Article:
Summary: Jesus contrasts two men, and two attitudes in prayer.
A PHARISEE AND “THE” SINNER.
Jesus had just told His disciples a parable to encourage them to importunity in prayer (Luke 18:1). Now He turned back to the Pharisees (cf. Luke 17:20-21) to warn them, and those like them, against despising others and approaching God in a self-righteous way (Luke 18:9). That is Jesus’ stated purpose in the second parable of this chapter.
We must understand the sharpness of contrast between the two characters in Jesus’ story (Luke 18:10). “Pharisee” was not always the term of reproach that it is today, and in fact many people looked up to the Pharisees because of their scrupulosity in matters pertaining to the law of God. The “tax-gatherer”, however, was the ultimate bad guy – a collaborator with the occupying Romans, and usually not averse to lining his own pockets by defrauding his neighbours (cf. Luke 19:8).
Now these two men went up to the Temple to pray. Nothing wrong with that – until, that is, we are allowed to eavesdrop on their prayers. The time of prayer during the morning and evening services would be just after the sacrifice had been made, and the officiating priest went into the most holy place to offer incense before the ‘mercy-seat’ (cf. Luke 1:9-10).
The Pharisee stands to pray, but his words hardly deserve to be called a prayer. They are full of self-congratulation – and although he does address “God” he is merely “praying thus WITH HIMSELF” (Luke 18:11). Every other word seems to be “I”, as if God owed him rather than vice versa.
There is no confession, no petition, because the wretched man can see nothing wrong in himself. Furthermore, this man’s goodness is only discovered by disparaging his neighbour, making comparisons between his supposed righteousness and the tax-gatherer’s lack thereof. Yet before the LORD, ‘all our righteousnesses are as filthy rags’ (Isaiah 64:6).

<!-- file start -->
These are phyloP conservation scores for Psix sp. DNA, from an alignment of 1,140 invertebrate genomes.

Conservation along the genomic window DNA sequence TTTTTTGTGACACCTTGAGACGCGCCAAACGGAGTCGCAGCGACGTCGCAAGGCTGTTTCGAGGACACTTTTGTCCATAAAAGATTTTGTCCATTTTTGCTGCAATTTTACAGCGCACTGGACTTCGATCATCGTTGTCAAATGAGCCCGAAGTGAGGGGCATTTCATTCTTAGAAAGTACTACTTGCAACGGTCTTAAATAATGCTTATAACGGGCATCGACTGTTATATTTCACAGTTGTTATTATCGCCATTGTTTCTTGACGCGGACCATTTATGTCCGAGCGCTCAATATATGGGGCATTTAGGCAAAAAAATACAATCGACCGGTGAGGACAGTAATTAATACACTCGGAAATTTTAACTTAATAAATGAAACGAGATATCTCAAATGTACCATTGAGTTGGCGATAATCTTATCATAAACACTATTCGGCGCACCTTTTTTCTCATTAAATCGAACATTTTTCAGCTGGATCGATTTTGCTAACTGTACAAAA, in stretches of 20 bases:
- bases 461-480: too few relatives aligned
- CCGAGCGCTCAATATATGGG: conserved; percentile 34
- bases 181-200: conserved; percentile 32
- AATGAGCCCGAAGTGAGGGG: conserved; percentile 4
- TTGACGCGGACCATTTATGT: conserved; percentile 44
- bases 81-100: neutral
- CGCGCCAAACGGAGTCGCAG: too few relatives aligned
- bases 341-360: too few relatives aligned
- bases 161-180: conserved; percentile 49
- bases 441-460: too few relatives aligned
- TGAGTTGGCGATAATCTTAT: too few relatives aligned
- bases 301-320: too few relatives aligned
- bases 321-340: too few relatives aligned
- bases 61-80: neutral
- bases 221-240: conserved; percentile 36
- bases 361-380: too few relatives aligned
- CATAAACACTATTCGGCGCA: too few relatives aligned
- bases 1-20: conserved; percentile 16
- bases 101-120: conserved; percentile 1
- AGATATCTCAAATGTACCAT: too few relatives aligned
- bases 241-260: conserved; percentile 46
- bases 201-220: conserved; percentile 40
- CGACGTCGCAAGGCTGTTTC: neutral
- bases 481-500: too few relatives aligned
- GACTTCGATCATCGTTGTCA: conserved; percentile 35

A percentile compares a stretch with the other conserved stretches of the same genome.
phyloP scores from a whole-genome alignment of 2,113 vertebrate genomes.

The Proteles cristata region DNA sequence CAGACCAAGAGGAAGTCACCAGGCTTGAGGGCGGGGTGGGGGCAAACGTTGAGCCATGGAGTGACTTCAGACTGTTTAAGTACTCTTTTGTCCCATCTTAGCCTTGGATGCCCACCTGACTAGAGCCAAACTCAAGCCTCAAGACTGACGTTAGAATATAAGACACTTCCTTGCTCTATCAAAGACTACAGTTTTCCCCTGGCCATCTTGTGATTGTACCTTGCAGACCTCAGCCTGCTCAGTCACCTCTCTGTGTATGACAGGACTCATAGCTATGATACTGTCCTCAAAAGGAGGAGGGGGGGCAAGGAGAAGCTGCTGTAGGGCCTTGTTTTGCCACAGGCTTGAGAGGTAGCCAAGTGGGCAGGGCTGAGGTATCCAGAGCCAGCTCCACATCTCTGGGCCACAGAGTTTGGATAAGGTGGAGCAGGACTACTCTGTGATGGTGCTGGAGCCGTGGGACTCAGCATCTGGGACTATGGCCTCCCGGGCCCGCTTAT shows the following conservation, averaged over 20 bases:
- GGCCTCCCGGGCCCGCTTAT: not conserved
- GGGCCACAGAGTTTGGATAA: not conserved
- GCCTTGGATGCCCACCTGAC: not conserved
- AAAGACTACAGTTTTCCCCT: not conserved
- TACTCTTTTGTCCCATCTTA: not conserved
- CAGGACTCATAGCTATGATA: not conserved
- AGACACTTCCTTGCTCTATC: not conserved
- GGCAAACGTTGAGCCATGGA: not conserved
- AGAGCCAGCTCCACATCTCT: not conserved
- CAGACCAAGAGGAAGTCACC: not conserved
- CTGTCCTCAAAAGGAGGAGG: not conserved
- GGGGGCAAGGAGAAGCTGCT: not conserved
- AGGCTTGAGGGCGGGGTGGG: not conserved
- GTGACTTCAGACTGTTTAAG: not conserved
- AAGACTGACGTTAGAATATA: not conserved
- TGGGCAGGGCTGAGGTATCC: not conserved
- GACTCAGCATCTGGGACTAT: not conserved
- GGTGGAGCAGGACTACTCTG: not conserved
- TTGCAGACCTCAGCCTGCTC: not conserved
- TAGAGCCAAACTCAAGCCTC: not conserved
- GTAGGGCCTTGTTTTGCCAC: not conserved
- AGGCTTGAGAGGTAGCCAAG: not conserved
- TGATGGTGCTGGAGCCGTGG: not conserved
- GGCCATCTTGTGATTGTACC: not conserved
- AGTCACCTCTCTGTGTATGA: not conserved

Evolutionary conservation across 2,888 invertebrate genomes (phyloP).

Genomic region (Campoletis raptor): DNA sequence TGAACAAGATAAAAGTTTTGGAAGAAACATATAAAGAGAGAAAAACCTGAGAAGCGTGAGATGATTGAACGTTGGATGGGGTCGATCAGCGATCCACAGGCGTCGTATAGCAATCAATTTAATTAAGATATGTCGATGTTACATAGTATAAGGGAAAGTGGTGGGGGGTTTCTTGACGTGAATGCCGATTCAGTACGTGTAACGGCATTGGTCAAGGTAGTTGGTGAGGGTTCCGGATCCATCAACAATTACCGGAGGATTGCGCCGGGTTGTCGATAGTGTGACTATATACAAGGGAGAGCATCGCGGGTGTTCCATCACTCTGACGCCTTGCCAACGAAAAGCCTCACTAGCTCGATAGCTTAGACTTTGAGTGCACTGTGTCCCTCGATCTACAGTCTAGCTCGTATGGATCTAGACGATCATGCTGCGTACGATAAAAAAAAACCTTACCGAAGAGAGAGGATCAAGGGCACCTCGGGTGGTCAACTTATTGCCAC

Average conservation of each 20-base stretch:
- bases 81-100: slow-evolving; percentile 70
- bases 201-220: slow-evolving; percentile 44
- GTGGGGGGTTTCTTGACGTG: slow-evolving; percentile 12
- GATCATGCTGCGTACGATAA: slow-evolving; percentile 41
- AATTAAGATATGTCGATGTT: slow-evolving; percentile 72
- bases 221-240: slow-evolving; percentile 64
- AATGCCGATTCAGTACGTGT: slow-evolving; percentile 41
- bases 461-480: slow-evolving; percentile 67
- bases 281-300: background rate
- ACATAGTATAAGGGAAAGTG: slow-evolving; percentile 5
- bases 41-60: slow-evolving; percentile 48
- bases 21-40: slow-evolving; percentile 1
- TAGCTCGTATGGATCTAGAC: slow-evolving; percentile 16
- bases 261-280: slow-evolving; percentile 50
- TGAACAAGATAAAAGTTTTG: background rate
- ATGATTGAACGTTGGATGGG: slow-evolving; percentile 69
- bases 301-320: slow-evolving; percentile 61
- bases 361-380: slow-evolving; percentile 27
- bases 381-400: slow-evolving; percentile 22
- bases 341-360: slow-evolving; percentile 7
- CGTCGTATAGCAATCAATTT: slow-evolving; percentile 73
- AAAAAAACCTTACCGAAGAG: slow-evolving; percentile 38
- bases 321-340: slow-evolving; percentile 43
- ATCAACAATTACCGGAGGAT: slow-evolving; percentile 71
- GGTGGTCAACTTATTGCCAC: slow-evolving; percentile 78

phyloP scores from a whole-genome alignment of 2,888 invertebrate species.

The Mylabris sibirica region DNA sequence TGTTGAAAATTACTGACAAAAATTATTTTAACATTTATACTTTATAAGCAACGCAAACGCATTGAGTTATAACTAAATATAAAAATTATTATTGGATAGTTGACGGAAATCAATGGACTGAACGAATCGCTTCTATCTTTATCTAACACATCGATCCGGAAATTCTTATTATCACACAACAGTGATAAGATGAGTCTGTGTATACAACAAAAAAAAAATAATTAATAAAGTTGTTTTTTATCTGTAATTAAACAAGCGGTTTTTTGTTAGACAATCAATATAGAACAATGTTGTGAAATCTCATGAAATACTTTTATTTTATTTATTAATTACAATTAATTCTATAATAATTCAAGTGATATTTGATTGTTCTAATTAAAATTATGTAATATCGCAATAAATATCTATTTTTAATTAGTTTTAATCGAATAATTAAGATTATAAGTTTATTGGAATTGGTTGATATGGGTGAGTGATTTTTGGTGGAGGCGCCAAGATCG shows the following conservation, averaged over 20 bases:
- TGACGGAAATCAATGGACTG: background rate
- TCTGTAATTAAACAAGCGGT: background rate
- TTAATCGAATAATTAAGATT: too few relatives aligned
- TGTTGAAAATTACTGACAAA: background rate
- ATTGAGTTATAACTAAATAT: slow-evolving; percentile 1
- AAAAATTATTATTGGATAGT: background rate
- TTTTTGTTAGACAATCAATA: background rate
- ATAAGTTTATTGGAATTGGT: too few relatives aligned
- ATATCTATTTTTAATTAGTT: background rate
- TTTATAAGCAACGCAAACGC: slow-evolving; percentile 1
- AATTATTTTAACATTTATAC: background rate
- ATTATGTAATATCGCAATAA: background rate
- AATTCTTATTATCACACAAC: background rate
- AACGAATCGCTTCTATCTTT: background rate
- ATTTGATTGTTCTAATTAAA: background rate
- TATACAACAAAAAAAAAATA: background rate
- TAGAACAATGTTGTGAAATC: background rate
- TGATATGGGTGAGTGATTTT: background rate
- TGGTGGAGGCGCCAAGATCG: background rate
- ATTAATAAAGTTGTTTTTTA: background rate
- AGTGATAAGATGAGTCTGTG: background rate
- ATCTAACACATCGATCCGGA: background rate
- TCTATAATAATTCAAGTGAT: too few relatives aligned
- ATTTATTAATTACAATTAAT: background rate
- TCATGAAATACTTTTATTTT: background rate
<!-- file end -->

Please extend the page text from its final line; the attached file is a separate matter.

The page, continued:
Where the law commands just one fast per year, that on the Day of Atonement, the Pharisees would fast twice a week (Luke 18:12). This would be on the market days, on Mondays and Thursdays, so that the hypocrites could strut around with their disfigured faces and draw the maximum amount of attention to themselves (cf. Matthew 6:16). Where the law required the tithing of certain incomes, but not all, this self-styled paragon tithed everything.
Now, since the Pharisee demanded a comparison, so Jesus holds his verdict on this man’s prayer until he has spoken of the other. Possibly the Pharisee stood apart, lest he might be polluted by other men’s lack of holiness. The tax-gatherer stood apart for another reason.
The tax-gatherer felt his unworthiness so acutely that he could not even so much as lift up his eyes to heaven. The awakened sinner smites his breast as one who mourns (cf. Luke 23:48), and throws himself on the mercy of God. In a brief sentence he makes both honest confession and petition, and exercises both repentance and faith (Luke 18:13).
Interestingly, the tax-gatherer does not use the usual word for ‘mercy’, but rather uses the language of propitiation: “God, be propitious to me”. Remember that this petition was probably being made just as the incense was being offered before the mercy-seat. Unlike the Pharisee, who at least noticed the tax-gatherer standing there, the tax-gatherer was oblivious in that moment of anyone there but himself: he calls himself “THE sinner” (as if there was only one!)
Now we have before us, in embryo, Jesus’ teaching on what the Apostle Paul would later call ‘justification by faith, without the works of the law’ (Romans 3:28; Galatians 2:16). This was not a doctrine dreamed up by Martin Luther, or Augustine of Hippo, or even by Paul himself, but is contained right here in the teaching of Jesus: “I tell you, this man went down to his house justified, rather than that other” (Luke 18:14).
The warning for us is not to look down on others (Luke 18:9), but always to recognize our low place before God: “for everyone who exalts himself shall be abased, and he that humbles himself shall be exalted” (Luke 18:14).